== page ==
Booster Approaches for Pfizer/BioNTech Vaccine

Feature image: BioNTech production facility in Marburg, Germany.

Pfizer and BioNTech have uncovered the threat but have the cure in hand, according to a media statement released by the two companies late last week. Efficacy data for the company’s planned booster shot, they report, is expected to be submitted for approval to European and North American regulatory authorities “in the coming weeks.”

An earlier study has shown that individuals vaccinated with the Pfizer shot can neutralise the delta variant of the coronavirus. However, it appears the vaccine either becomes less effective with time, or is less effective against the delta variant, which has been heading to world dominance since the Indian outbreak.

That efficacy data comes from real-world observations made by the Israeli Ministry of Health. Israel and Australia were offered advanced access to the Pfizer vaccine in exchange for ongoing efficacy data, but Israel was the country that managed to close the deal.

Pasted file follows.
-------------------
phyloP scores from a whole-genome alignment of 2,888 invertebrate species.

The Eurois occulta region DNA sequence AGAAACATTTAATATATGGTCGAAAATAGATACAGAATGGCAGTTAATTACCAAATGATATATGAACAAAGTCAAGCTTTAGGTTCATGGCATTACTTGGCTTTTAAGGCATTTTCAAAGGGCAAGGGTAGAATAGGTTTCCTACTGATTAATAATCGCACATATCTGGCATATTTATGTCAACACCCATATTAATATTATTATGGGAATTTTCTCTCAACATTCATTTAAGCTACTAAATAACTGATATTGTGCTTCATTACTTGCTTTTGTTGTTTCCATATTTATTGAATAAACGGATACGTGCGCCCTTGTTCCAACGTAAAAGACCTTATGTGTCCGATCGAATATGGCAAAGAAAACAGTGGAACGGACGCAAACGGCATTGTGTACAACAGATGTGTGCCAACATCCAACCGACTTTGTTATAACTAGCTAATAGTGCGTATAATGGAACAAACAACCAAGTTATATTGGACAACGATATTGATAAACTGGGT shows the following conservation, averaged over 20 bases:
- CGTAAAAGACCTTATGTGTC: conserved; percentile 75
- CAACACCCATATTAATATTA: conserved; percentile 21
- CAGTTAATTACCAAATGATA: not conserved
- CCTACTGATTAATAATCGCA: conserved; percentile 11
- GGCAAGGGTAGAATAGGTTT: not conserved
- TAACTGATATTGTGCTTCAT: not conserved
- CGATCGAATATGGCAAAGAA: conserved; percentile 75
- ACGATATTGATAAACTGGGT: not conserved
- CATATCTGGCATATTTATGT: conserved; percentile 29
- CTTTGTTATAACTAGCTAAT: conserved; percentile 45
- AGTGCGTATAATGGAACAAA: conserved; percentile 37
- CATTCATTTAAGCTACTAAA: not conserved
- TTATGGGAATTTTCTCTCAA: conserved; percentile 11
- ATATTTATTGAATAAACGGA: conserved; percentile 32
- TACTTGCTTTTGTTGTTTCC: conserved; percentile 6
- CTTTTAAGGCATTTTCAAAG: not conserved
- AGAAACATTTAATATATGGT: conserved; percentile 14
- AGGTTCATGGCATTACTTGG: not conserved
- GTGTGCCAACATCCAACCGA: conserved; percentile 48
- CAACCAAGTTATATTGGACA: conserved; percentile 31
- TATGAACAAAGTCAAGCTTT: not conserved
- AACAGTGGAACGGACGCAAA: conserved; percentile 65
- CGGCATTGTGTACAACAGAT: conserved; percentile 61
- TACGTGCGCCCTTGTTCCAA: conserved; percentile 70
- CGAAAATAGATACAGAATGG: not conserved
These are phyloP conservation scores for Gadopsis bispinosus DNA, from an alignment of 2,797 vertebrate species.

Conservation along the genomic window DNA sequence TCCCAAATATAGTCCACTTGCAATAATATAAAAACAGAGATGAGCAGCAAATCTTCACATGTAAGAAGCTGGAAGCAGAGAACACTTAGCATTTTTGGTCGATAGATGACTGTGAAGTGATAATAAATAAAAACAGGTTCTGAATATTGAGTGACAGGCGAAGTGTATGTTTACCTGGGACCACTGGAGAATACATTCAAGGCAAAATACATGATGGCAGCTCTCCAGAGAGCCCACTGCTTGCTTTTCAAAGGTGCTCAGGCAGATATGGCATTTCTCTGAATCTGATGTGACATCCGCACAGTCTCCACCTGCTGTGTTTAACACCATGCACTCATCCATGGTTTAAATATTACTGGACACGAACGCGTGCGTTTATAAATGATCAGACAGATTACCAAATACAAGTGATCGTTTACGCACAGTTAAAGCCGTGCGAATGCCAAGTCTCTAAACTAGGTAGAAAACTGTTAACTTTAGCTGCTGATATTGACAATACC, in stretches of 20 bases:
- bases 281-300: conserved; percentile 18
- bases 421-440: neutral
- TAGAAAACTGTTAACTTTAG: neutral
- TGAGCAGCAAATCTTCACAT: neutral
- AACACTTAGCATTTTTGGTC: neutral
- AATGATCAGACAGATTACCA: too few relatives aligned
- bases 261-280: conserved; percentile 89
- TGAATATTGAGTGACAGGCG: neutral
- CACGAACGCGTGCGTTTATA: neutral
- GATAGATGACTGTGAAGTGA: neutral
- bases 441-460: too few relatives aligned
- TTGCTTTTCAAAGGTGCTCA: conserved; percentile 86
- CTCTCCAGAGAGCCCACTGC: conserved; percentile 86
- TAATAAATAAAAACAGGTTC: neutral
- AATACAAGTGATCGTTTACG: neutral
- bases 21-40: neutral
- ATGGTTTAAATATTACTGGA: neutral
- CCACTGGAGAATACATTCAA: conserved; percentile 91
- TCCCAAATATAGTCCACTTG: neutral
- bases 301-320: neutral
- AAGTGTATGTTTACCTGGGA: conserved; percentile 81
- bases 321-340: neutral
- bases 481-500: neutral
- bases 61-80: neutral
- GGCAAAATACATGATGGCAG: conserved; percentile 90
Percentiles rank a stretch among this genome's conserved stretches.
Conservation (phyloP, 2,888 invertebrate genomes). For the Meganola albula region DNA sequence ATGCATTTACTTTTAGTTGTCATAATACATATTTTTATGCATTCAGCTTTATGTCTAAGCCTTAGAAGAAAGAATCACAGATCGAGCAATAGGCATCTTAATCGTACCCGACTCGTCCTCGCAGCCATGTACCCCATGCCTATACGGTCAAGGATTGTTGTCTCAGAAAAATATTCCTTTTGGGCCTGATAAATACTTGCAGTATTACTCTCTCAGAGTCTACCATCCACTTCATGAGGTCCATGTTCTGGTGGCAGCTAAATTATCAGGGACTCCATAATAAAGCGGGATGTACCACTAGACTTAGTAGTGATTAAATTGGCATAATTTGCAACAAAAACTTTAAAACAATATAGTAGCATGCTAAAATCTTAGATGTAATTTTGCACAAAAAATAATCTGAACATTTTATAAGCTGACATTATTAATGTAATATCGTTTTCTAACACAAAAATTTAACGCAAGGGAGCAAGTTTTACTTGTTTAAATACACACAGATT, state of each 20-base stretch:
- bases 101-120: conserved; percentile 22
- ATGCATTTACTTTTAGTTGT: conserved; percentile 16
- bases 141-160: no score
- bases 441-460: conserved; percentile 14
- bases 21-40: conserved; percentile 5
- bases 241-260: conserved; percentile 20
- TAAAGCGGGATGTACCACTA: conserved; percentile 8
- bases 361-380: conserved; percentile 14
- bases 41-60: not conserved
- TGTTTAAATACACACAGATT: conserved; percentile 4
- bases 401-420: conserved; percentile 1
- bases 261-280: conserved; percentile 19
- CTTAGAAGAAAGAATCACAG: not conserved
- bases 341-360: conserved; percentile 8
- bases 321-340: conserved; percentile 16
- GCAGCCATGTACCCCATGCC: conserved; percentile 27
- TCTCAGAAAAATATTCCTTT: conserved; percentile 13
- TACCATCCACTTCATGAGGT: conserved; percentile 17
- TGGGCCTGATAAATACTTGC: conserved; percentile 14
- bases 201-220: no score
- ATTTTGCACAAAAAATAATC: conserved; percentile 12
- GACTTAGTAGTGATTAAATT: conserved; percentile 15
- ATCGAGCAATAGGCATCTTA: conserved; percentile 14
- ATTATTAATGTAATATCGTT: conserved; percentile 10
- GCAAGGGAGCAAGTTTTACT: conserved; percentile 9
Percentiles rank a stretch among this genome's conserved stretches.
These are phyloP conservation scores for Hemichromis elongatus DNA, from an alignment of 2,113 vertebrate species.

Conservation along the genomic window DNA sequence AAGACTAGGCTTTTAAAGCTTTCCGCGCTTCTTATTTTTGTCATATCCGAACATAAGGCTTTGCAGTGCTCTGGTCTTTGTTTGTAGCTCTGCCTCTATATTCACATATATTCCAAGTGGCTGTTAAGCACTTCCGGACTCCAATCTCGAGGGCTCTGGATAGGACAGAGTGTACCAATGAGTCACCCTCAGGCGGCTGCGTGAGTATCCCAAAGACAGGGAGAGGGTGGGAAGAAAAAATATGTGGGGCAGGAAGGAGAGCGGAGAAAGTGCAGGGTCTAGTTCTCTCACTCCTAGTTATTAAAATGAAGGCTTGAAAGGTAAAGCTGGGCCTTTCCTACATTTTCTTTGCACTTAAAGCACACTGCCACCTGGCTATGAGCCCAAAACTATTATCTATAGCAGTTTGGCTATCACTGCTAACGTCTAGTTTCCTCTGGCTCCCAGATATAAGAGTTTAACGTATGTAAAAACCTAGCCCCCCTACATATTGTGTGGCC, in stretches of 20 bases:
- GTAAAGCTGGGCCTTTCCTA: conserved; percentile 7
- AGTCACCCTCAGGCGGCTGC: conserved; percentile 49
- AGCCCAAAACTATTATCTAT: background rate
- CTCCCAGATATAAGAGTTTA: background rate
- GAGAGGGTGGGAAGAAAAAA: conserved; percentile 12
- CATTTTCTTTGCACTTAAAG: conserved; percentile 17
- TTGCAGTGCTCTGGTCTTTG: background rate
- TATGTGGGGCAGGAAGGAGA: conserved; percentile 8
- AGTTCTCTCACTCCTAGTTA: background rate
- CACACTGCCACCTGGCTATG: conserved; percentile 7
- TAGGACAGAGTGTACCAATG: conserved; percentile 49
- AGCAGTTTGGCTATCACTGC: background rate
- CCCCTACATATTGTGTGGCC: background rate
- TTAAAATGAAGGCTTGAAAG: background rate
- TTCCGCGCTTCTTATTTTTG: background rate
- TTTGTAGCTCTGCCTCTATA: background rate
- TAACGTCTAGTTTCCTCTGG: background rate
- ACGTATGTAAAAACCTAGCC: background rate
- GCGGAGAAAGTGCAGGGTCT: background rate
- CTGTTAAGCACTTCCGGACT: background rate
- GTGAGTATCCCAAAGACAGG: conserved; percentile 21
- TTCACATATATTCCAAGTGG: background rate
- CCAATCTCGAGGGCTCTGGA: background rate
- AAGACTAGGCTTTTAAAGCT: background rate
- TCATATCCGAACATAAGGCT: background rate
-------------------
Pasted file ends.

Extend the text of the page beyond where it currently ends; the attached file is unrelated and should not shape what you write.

Now, six months after most Israelis have been vaccinated, vaccine efficacy in preventing symptomatic Covid-19 has fallen from 94% to 64% (the vaccine remains effective in limiting severe symptoms and hospitalisation). It is not clear whether this is due to the passage of time, or the mutations carried by the delta variant of the coronavirus.

Against these dire findings, there is hope in the prospect of a Pfizer booster shot. Studies have shown that a booster shot, given six months after the second shot, provokes a remarkable antibody response, five to 10 times higher than what is elicited after the second shot.

There is reportedly no data as yet for the specific efficacy of the booster shot against the delta variant. “The companies anticipate that a third dose will boost those antibody titers even higher, similar to how the third dose performs for the Beta variant (B.1.351),” said Pfizer and BioNTech in the statement.

In other words, the race between viral evolution and vaccine developers continues. But the India outbreak has shown that the more unvaccinated population there is amongst whom the virus can circulate, the more dangerous it will become.

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